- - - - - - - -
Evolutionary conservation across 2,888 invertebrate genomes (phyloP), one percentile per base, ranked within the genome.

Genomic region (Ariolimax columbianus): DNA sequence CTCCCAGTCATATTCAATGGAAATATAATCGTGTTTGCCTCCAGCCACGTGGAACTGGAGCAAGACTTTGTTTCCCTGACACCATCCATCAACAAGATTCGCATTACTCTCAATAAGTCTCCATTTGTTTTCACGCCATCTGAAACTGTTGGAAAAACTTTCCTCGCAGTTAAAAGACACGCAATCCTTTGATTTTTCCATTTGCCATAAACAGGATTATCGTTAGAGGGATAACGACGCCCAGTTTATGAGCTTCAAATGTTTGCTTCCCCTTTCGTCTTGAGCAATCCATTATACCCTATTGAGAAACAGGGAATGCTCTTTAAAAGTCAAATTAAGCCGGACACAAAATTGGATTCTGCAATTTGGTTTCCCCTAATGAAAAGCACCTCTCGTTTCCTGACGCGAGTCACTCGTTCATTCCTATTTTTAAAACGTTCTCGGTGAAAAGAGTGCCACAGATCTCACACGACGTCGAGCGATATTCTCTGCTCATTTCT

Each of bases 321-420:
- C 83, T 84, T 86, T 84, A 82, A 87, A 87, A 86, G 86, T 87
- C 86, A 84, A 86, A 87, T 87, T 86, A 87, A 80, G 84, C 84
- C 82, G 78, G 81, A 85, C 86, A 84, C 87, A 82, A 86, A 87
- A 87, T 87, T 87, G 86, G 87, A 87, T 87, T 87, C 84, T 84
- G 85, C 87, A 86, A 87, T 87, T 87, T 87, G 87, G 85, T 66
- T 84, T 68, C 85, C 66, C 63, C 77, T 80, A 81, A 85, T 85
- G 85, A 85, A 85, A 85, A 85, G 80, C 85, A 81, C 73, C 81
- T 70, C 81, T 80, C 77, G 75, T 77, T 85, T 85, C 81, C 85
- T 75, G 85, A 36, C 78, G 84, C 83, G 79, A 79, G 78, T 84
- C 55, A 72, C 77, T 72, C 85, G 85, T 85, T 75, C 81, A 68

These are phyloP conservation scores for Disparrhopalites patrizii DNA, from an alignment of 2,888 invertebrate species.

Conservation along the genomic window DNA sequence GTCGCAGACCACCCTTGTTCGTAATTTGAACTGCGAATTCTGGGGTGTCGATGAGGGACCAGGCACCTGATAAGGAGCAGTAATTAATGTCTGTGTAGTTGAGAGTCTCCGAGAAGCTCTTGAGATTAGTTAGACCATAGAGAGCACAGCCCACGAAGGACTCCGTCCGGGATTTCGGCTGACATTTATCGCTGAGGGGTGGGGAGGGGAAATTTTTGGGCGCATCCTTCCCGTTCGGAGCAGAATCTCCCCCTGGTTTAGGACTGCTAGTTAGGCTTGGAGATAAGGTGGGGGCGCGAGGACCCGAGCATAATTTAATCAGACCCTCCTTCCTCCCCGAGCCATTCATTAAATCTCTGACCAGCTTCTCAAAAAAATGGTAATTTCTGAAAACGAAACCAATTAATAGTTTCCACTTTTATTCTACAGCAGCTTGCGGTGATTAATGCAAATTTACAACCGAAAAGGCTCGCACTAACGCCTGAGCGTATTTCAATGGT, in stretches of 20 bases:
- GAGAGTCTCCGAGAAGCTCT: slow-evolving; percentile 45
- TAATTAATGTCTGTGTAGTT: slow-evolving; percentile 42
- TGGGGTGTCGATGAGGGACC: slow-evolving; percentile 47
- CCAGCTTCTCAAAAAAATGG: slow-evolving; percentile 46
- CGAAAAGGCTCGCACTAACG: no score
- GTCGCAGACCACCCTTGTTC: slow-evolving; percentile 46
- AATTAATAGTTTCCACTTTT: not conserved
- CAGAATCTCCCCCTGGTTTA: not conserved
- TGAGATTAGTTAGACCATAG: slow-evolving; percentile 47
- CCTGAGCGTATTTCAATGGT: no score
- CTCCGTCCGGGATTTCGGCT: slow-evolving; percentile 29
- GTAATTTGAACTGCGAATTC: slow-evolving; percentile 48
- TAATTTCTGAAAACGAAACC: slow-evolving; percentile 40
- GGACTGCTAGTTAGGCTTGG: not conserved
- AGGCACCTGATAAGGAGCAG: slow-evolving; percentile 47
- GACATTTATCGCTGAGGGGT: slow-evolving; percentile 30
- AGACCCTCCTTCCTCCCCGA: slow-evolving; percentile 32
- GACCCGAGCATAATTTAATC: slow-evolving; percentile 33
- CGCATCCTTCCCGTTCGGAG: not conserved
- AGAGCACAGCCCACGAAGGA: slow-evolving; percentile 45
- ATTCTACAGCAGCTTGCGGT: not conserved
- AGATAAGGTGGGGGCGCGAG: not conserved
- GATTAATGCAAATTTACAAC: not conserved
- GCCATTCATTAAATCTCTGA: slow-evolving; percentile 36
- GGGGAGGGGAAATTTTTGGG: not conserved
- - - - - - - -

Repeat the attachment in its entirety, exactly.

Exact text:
Evolutionary conservation across 2,888 invertebrate genomes (phyloP), one percentile per base, ranked within the genome.

Genomic region (Ariolimax columbianus): DNA sequence CTCCCAGTCATATTCAATGGAAATATAATCGTGTTTGCCTCCAGCCACGTGGAACTGGAGCAAGACTTTGTTTCCCTGACACCATCCATCAACAAGATTCGCATTACTCTCAATAAGTCTCCATTTGTTTTCACGCCATCTGAAACTGTTGGAAAAACTTTCCTCGCAGTTAAAAGACACGCAATCCTTTGATTTTTCCATTTGCCATAAACAGGATTATCGTTAGAGGGATAACGACGCCCAGTTTATGAGCTTCAAATGTTTGCTTCCCCTTTCGTCTTGAGCAATCCATTATACCCTATTGAGAAACAGGGAATGCTCTTTAAAAGTCAAATTAAGCCGGACACAAAATTGGATTCTGCAATTTGGTTTCCCCTAATGAAAAGCACCTCTCGTTTCCTGACGCGAGTCACTCGTTCATTCCTATTTTTAAAACGTTCTCGGTGAAAAGAGTGCCACAGATCTCACACGACGTCGAGCGATATTCTCTGCTCATTTCT

Each of bases 321-420:
- C 83, T 84, T 86, T 84, A 82, A 87, A 87, A 86, G 86, T 87
- C 86, A 84, A 86, A 87, T 87, T 86, A 87, A 80, G 84, C 84
- C 82, G 78, G 81, A 85, C 86, A 84, C 87, A 82, A 86, A 87
- A 87, T 87, T 87, G 86, G 87, A 87, T 87, T 87, C 84, T 84
- G 85, C 87, A 86, A 87, T 87, T 87, T 87, G 87, G 85, T 66
- T 84, T 68, C 85, C 66, C 63, C 77, T 80, A 81, A 85, T 85
- G 85, A 85, A 85, A 85, A 85, G 80, C 85, A 81, C 73, C 81
- T 70, C 81, T 80, C 77, G 75, T 77, T 85, T 85, C 81, C 85
- T 75, G 85, A 36, C 78, G 84, C 83, G 79, A 79, G 78, T 84
- C 55, A 72, C 77, T 72, C 85, G 85, T 85, T 75, C 81, A 68

These are phyloP conservation scores for Disparrhopalites patrizii DNA, from an alignment of 2,888 invertebrate species.

Conservation along the genomic window DNA sequence GTCGCAGACCACCCTTGTTCGTAATTTGAACTGCGAATTCTGGGGTGTCGATGAGGGACCAGGCACCTGATAAGGAGCAGTAATTAATGTCTGTGTAGTTGAGAGTCTCCGAGAAGCTCTTGAGATTAGTTAGACCATAGAGAGCACAGCCCACGAAGGACTCCGTCCGGGATTTCGGCTGACATTTATCGCTGAGGGGTGGGGAGGGGAAATTTTTGGGCGCATCCTTCCCGTTCGGAGCAGAATCTCCCCCTGGTTTAGGACTGCTAGTTAGGCTTGGAGATAAGGTGGGGGCGCGAGGACCCGAGCATAATTTAATCAGACCCTCCTTCCTCCCCGAGCCATTCATTAAATCTCTGACCAGCTTCTCAAAAAAATGGTAATTTCTGAAAACGAAACCAATTAATAGTTTCCACTTTTATTCTACAGCAGCTTGCGGTGATTAATGCAAATTTACAACCGAAAAGGCTCGCACTAACGCCTGAGCGTATTTCAATGGT, in stretches of 20 bases:
- GAGAGTCTCCGAGAAGCTCT: slow-evolving; percentile 45
- TAATTAATGTCTGTGTAGTT: slow-evolving; percentile 42
- TGGGGTGTCGATGAGGGACC: slow-evolving; percentile 47
- CCAGCTTCTCAAAAAAATGG: slow-evolving; percentile 46
- CGAAAAGGCTCGCACTAACG: no score
- GTCGCAGACCACCCTTGTTC: slow-evolving; percentile 46
- AATTAATAGTTTCCACTTTT: not conserved
- CAGAATCTCCCCCTGGTTTA: not conserved
- TGAGATTAGTTAGACCATAG: slow-evolving; percentile 47
- CCTGAGCGTATTTCAATGGT: no score
- CTCCGTCCGGGATTTCGGCT: slow-evolving; percentile 29
- GTAATTTGAACTGCGAATTC: slow-evolving; percentile 48
- TAATTTCTGAAAACGAAACC: slow-evolving; percentile 40
- GGACTGCTAGTTAGGCTTGG: not conserved
- AGGCACCTGATAAGGAGCAG: slow-evolving; percentile 47
- GACATTTATCGCTGAGGGGT: slow-evolving; percentile 30
- AGACCCTCCTTCCTCCCCGA: slow-evolving; percentile 32
- GACCCGAGCATAATTTAATC: slow-evolving; percentile 33
- CGCATCCTTCCCGTTCGGAG: not conserved
- AGAGCACAGCCCACGAAGGA: slow-evolving; percentile 45
- ATTCTACAGCAGCTTGCGGT: not conserved
- AGATAAGGTGGGGGCGCGAG: not conserved
- GATTAATGCAAATTTACAAC: not conserved
- GCCATTCATTAAATCTCTGA: slow-evolving; percentile 36
- GGGGAGGGGAAATTTTTGGG: not conserved